There was a time when our medical information was considered private with very few exceptions.
Remember HIPPA (Health Insurance Portability and Privacy Act)? Everywhere we went we signed reams of paper detailing how our personal and medical information was manipulated, distributed, or NOT. Of course, there were loopholes, but a lot of trees bit the dust, for all those reams of paper.
Aug 9th in The New York Times, a violation of patient trust is transpiring in the profession I once loved, respected and practiced ethically, to the very best of my ability.
To summarize the link below, your personal medical profile as well as pharmaceutical useage is being sold, not shared, SOLD, by diverse sources, like pharmacy chains and mining database companies, for profit. Some have protested that information like names, addresses, social security numbers, etc. are redacted, but apparently not.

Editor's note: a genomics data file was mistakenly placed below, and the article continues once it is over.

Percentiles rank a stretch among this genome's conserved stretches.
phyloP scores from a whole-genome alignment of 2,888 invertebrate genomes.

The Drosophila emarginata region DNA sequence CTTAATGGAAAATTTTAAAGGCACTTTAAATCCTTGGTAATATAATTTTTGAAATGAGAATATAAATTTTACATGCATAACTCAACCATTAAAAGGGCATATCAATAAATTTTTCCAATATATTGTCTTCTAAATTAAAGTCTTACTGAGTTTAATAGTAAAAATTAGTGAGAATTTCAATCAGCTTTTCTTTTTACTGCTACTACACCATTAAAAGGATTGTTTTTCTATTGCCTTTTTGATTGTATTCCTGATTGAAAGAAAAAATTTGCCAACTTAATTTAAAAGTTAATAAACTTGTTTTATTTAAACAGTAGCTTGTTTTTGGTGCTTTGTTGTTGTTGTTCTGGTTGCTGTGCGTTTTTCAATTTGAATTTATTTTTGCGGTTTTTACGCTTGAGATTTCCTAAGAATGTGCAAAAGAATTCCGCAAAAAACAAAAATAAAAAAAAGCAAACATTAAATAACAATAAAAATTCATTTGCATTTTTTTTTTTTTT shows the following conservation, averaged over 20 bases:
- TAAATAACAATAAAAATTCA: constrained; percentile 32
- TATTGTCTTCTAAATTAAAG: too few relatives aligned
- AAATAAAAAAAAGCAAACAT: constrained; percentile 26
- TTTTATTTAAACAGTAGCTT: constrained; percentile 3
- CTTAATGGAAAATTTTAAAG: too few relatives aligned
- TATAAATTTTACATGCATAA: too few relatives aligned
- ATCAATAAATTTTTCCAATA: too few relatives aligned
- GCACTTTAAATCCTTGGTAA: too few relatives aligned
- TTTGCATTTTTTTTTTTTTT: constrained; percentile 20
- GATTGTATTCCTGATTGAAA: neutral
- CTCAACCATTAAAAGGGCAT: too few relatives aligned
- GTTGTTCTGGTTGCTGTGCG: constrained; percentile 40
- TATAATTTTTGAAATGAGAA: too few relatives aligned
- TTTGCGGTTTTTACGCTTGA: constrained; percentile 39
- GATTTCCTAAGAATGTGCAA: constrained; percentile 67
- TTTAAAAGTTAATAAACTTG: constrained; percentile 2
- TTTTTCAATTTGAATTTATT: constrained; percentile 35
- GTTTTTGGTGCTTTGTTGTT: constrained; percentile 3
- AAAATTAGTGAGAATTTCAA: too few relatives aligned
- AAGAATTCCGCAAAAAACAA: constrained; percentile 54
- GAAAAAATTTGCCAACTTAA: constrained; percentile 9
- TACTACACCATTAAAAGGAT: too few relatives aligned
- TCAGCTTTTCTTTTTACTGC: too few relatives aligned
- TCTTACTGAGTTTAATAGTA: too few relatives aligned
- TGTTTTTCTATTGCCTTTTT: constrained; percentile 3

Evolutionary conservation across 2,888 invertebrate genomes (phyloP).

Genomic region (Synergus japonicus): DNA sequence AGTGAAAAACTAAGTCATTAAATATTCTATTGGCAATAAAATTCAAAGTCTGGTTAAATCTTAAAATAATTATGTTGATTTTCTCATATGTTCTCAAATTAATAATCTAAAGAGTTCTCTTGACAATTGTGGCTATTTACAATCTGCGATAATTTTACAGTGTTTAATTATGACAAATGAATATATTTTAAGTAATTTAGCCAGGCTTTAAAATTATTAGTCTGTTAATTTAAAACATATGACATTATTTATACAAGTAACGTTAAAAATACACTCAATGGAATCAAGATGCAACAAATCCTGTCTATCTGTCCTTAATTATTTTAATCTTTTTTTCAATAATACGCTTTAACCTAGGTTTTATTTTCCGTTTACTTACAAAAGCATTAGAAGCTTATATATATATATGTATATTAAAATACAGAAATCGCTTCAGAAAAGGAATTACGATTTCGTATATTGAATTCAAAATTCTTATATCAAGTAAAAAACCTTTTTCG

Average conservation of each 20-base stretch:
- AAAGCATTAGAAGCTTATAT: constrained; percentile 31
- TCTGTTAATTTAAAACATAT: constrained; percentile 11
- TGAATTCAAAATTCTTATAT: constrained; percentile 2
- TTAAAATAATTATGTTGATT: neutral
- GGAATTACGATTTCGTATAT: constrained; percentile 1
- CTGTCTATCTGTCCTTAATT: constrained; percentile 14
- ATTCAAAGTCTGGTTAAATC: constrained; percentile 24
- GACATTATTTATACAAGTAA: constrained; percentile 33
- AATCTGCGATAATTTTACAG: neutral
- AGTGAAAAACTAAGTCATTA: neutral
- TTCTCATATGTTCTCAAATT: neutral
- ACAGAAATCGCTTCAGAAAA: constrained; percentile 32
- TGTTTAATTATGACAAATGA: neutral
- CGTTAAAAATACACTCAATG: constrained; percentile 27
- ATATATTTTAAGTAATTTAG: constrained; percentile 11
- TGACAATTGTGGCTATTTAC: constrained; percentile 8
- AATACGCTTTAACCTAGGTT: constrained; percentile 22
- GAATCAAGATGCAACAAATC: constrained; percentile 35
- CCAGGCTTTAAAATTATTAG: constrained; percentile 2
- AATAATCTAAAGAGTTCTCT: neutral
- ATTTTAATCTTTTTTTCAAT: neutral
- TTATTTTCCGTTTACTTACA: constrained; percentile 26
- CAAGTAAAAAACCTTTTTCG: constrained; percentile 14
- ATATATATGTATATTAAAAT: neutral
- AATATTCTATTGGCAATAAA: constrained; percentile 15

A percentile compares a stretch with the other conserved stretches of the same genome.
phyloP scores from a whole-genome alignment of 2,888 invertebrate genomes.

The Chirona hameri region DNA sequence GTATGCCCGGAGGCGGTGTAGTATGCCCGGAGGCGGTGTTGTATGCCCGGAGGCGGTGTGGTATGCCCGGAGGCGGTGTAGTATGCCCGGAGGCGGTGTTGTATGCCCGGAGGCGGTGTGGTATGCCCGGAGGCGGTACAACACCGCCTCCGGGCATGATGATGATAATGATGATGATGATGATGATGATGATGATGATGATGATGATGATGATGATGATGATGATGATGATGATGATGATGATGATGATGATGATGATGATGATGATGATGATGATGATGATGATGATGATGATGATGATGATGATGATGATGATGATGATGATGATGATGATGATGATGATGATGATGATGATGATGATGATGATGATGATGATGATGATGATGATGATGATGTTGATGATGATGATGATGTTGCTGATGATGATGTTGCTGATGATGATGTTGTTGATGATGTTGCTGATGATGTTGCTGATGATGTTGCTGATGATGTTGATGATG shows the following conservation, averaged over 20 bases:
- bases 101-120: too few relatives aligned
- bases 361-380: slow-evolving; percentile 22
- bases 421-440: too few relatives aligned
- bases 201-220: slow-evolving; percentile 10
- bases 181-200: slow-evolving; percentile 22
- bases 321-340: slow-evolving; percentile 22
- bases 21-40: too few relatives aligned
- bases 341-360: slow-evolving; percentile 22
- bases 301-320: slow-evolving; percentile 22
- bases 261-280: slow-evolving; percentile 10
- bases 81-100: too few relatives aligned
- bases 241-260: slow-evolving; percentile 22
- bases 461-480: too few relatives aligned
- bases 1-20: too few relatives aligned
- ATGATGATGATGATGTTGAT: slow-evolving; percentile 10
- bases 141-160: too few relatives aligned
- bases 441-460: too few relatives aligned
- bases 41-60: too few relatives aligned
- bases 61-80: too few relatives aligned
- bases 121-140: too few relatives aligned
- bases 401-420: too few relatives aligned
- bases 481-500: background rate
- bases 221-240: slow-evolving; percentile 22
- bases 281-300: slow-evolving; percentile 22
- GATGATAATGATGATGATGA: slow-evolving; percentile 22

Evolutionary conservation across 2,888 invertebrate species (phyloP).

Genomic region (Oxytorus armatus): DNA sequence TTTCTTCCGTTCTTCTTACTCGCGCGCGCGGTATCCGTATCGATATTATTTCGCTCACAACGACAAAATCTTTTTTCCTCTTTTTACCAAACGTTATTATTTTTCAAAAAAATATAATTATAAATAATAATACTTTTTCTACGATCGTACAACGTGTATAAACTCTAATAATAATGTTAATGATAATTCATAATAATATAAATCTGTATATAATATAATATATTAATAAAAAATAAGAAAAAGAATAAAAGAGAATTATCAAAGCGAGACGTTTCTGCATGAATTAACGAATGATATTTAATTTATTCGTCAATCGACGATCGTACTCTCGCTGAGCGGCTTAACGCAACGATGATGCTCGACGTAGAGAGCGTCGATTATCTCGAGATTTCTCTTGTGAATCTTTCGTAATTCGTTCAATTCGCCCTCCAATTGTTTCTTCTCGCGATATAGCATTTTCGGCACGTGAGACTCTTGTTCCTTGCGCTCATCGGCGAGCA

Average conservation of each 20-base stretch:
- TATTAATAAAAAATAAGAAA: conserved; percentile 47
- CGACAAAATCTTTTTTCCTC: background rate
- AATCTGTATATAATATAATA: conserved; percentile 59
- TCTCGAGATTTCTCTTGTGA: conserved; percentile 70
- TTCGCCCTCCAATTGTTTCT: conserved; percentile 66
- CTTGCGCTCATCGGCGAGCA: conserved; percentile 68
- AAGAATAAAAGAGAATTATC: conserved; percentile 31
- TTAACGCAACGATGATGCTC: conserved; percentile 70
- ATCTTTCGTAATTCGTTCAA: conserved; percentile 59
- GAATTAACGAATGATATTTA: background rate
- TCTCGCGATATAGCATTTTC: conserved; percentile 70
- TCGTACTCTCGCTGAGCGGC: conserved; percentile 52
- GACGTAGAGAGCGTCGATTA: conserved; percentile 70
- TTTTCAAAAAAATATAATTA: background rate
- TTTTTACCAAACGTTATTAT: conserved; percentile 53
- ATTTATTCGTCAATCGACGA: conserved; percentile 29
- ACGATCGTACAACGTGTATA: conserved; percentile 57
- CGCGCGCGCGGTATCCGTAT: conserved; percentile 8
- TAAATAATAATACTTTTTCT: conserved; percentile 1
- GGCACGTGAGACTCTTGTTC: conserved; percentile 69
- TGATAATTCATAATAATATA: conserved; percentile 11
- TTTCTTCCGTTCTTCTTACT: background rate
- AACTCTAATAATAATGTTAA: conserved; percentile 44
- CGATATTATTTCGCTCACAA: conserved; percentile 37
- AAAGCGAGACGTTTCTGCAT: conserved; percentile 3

I noticed one very large chain which has pharmacies within its walls was not among those mentioned.
When I first entered the pharmacy profession, the prescription was the property of the patient for whom it was written. However, federal and state laws have clouded that definition and methods by which it can be transferred to another pharmacy of the patient's choosing. Since laws vary from state to state, it is impossible for a understandable summary to be written in a blog.
Please read the article and if you suspect your information has been compromised, try a little detective work. You still do have rights.
Within the anticipated changes in healthcare proposed by our government, is computerized medical records which are transportable between medical services and facilities. HIPPA will essentially be null and void.